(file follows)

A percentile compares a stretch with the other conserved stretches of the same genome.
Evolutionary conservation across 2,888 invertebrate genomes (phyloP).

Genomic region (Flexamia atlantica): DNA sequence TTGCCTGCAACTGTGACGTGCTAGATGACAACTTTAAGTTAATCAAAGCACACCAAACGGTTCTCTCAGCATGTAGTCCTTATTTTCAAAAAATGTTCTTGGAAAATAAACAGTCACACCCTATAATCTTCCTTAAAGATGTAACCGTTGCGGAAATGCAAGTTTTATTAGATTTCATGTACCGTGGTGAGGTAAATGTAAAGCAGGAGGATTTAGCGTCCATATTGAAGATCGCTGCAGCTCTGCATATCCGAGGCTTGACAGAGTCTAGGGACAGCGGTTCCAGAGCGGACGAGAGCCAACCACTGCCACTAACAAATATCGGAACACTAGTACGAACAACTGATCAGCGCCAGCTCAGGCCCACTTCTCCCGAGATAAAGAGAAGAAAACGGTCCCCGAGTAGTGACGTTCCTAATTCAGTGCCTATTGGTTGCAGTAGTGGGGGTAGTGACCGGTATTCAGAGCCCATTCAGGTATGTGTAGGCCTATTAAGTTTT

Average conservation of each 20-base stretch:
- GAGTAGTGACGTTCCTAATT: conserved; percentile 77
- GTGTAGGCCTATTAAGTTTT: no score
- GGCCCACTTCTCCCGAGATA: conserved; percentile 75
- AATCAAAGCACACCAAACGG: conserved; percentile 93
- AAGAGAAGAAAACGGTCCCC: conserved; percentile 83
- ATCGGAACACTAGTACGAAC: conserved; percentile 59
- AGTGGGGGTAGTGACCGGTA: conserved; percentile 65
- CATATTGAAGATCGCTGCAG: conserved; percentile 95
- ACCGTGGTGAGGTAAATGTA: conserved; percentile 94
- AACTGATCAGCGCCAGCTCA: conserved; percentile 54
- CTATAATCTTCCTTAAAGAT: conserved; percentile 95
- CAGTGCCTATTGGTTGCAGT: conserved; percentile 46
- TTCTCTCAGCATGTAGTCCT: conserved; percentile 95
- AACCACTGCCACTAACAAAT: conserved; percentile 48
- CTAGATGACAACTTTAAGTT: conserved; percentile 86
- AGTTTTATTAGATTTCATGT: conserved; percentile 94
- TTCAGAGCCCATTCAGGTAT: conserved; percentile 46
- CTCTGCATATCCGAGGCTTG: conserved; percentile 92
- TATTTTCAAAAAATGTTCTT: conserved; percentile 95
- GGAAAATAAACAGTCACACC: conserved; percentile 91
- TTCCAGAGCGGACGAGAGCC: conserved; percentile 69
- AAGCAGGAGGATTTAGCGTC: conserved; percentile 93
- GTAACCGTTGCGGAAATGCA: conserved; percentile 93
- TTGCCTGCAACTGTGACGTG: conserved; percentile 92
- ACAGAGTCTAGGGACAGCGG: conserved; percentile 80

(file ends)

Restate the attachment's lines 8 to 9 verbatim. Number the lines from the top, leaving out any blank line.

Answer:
- AATCAAAGCACACCAAACGG: conserved; percentile 93
- AAGAGAAGAAAACGGTCCCC: conserved; percentile 83